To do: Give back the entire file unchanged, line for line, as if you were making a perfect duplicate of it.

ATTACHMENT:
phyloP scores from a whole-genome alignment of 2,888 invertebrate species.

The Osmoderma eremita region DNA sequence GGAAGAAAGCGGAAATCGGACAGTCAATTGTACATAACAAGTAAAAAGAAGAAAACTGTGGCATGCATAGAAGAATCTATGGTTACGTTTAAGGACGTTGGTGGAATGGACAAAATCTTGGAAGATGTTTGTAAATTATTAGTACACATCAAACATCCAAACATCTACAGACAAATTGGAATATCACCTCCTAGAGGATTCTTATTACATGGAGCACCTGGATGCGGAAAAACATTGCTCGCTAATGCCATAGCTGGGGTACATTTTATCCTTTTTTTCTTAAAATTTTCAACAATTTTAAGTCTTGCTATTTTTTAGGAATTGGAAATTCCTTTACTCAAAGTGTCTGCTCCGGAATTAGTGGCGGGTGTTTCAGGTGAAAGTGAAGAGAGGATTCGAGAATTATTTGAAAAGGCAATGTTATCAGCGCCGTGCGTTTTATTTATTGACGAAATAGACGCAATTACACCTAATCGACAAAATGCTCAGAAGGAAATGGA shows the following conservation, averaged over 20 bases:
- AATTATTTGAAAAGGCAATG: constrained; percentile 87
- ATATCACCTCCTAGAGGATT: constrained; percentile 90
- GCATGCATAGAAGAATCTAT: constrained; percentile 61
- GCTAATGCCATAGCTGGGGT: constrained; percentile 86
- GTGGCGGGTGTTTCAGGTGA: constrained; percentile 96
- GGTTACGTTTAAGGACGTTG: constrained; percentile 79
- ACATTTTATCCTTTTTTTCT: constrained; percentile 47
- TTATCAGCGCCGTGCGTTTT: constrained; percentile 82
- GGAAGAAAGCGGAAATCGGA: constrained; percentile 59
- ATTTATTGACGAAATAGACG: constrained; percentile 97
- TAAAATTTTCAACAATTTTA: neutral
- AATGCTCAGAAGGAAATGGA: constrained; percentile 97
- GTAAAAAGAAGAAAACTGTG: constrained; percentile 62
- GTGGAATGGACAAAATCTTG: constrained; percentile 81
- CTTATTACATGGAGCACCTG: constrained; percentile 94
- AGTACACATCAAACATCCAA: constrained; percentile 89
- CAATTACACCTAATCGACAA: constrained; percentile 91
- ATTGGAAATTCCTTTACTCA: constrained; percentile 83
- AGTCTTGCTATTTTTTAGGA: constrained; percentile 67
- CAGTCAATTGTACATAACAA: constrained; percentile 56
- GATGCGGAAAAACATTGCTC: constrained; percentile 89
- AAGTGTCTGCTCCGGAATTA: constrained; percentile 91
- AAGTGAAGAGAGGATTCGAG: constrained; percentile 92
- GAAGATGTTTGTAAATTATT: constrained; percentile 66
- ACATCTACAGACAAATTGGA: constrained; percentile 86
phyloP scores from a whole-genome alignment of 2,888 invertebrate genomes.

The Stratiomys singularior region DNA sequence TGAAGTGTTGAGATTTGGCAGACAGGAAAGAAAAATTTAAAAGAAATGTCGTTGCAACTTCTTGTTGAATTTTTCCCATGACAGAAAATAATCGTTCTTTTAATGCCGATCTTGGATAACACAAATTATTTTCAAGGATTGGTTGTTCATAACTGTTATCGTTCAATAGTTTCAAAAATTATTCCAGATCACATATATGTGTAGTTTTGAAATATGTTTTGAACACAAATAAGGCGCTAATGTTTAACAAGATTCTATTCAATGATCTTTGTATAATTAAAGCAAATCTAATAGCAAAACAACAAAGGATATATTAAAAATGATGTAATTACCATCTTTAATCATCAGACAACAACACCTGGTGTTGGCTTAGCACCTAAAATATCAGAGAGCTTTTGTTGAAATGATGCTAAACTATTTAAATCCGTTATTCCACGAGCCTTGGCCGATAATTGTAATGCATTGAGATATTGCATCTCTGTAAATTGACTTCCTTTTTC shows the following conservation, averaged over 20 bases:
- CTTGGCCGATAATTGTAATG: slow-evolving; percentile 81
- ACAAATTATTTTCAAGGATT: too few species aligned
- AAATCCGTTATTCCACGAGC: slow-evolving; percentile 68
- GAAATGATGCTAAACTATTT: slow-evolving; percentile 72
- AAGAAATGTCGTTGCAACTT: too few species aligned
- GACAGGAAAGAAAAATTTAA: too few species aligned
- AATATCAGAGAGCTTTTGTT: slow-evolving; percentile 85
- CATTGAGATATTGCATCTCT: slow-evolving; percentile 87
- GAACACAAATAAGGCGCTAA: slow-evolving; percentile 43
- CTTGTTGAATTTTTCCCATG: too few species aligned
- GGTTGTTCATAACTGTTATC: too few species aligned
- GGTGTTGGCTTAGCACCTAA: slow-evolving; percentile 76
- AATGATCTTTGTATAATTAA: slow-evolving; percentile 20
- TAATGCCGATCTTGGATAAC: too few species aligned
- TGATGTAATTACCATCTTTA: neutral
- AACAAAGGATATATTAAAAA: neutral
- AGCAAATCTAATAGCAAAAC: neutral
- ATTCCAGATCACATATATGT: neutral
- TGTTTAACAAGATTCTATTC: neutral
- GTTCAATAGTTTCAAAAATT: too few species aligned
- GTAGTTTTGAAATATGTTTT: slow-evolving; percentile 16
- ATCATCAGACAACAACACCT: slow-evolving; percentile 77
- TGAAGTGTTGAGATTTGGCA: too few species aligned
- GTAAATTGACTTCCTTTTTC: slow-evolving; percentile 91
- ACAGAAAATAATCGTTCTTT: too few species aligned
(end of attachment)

phyloP scores from a whole-genome alignment of 2,888 invertebrate species.

The Osmoderma eremita region DNA sequence GGAAGAAAGCGGAAATCGGACAGTCAATTGTACATAACAAGTAAAAAGAAGAAAACTGTGGCATGCATAGAAGAATCTATGGTTACGTTTAAGGACGTTGGTGGAATGGACAAAATCTTGGAAGATGTTTGTAAATTATTAGTACACATCAAACATCCAAACATCTACAGACAAATTGGAATATCACCTCCTAGAGGATTCTTATTACATGGAGCACCTGGATGCGGAAAAACATTGCTCGCTAATGCCATAGCTGGGGTACATTTTATCCTTTTTTTCTTAAAATTTTCAACAATTTTAAGTCTTGCTATTTTTTAGGAATTGGAAATTCCTTTACTCAAAGTGTCTGCTCCGGAATTAGTGGCGGGTGTTTCAGGTGAAAGTGAAGAGAGGATTCGAGAATTATTTGAAAAGGCAATGTTATCAGCGCCGTGCGTTTTATTTATTGACGAAATAGACGCAATTACACCTAATCGACAAAATGCTCAGAAGGAAATGGA shows the following conservation, averaged over 20 bases:
- AATTATTTGAAAAGGCAATG: constrained; percentile 87
- ATATCACCTCCTAGAGGATT: constrained; percentile 90
- GCATGCATAGAAGAATCTAT: constrained; percentile 61
- GCTAATGCCATAGCTGGGGT: constrained; percentile 86
- GTGGCGGGTGTTTCAGGTGA: constrained; percentile 96
- GGTTACGTTTAAGGACGTTG: constrained; percentile 79
- ACATTTTATCCTTTTTTTCT: constrained; percentile 47
- TTATCAGCGCCGTGCGTTTT: constrained; percentile 82
- GGAAGAAAGCGGAAATCGGA: constrained; percentile 59
- ATTTATTGACGAAATAGACG: constrained; percentile 97
- TAAAATTTTCAACAATTTTA: neutral
- AATGCTCAGAAGGAAATGGA: constrained; percentile 97
- GTAAAAAGAAGAAAACTGTG: constrained; percentile 62
- GTGGAATGGACAAAATCTTG: constrained; percentile 81
- CTTATTACATGGAGCACCTG: constrained; percentile 94
- AGTACACATCAAACATCCAA: constrained; percentile 89
- CAATTACACCTAATCGACAA: constrained; percentile 91
- ATTGGAAATTCCTTTACTCA: constrained; percentile 83
- AGTCTTGCTATTTTTTAGGA: constrained; percentile 67
- CAGTCAATTGTACATAACAA: constrained; percentile 56
- GATGCGGAAAAACATTGCTC: constrained; percentile 89
- AAGTGTCTGCTCCGGAATTA: constrained; percentile 91
- AAGTGAAGAGAGGATTCGAG: constrained; percentile 92
- GAAGATGTTTGTAAATTATT: constrained; percentile 66
- ACATCTACAGACAAATTGGA: constrained; percentile 86
phyloP scores from a whole-genome alignment of 2,888 invertebrate genomes.

The Stratiomys singularior region DNA sequence TGAAGTGTTGAGATTTGGCAGACAGGAAAGAAAAATTTAAAAGAAATGTCGTTGCAACTTCTTGTTGAATTTTTCCCATGACAGAAAATAATCGTTCTTTTAATGCCGATCTTGGATAACACAAATTATTTTCAAGGATTGGTTGTTCATAACTGTTATCGTTCAATAGTTTCAAAAATTATTCCAGATCACATATATGTGTAGTTTTGAAATATGTTTTGAACACAAATAAGGCGCTAATGTTTAACAAGATTCTATTCAATGATCTTTGTATAATTAAAGCAAATCTAATAGCAAAACAACAAAGGATATATTAAAAATGATGTAATTACCATCTTTAATCATCAGACAACAACACCTGGTGTTGGCTTAGCACCTAAAATATCAGAGAGCTTTTGTTGAAATGATGCTAAACTATTTAAATCCGTTATTCCACGAGCCTTGGCCGATAATTGTAATGCATTGAGATATTGCATCTCTGTAAATTGACTTCCTTTTTC shows the following conservation, averaged over 20 bases:
- CTTGGCCGATAATTGTAATG: slow-evolving; percentile 81
- ACAAATTATTTTCAAGGATT: too few species aligned
- AAATCCGTTATTCCACGAGC: slow-evolving; percentile 68
- GAAATGATGCTAAACTATTT: slow-evolving; percentile 72
- AAGAAATGTCGTTGCAACTT: too few species aligned
- GACAGGAAAGAAAAATTTAA: too few species aligned
- AATATCAGAGAGCTTTTGTT: slow-evolving; percentile 85
- CATTGAGATATTGCATCTCT: slow-evolving; percentile 87
- GAACACAAATAAGGCGCTAA: slow-evolving; percentile 43
- CTTGTTGAATTTTTCCCATG: too few species aligned
- GGTTGTTCATAACTGTTATC: too few species aligned
- GGTGTTGGCTTAGCACCTAA: slow-evolving; percentile 76
- AATGATCTTTGTATAATTAA: slow-evolving; percentile 20
- TAATGCCGATCTTGGATAAC: too few species aligned
- TGATGTAATTACCATCTTTA: neutral
- AACAAAGGATATATTAAAAA: neutral
- AGCAAATCTAATAGCAAAAC: neutral
- ATTCCAGATCACATATATGT: neutral
- TGTTTAACAAGATTCTATTC: neutral
- GTTCAATAGTTTCAAAAATT: too few species aligned
- GTAGTTTTGAAATATGTTTT: slow-evolving; percentile 16
- ATCATCAGACAACAACACCT: slow-evolving; percentile 77
- TGAAGTGTTGAGATTTGGCA: too few species aligned
- GTAAATTGACTTCCTTTTTC: slow-evolving; percentile 91
- ACAGAAAATAATCGTTCTTT: too few species aligned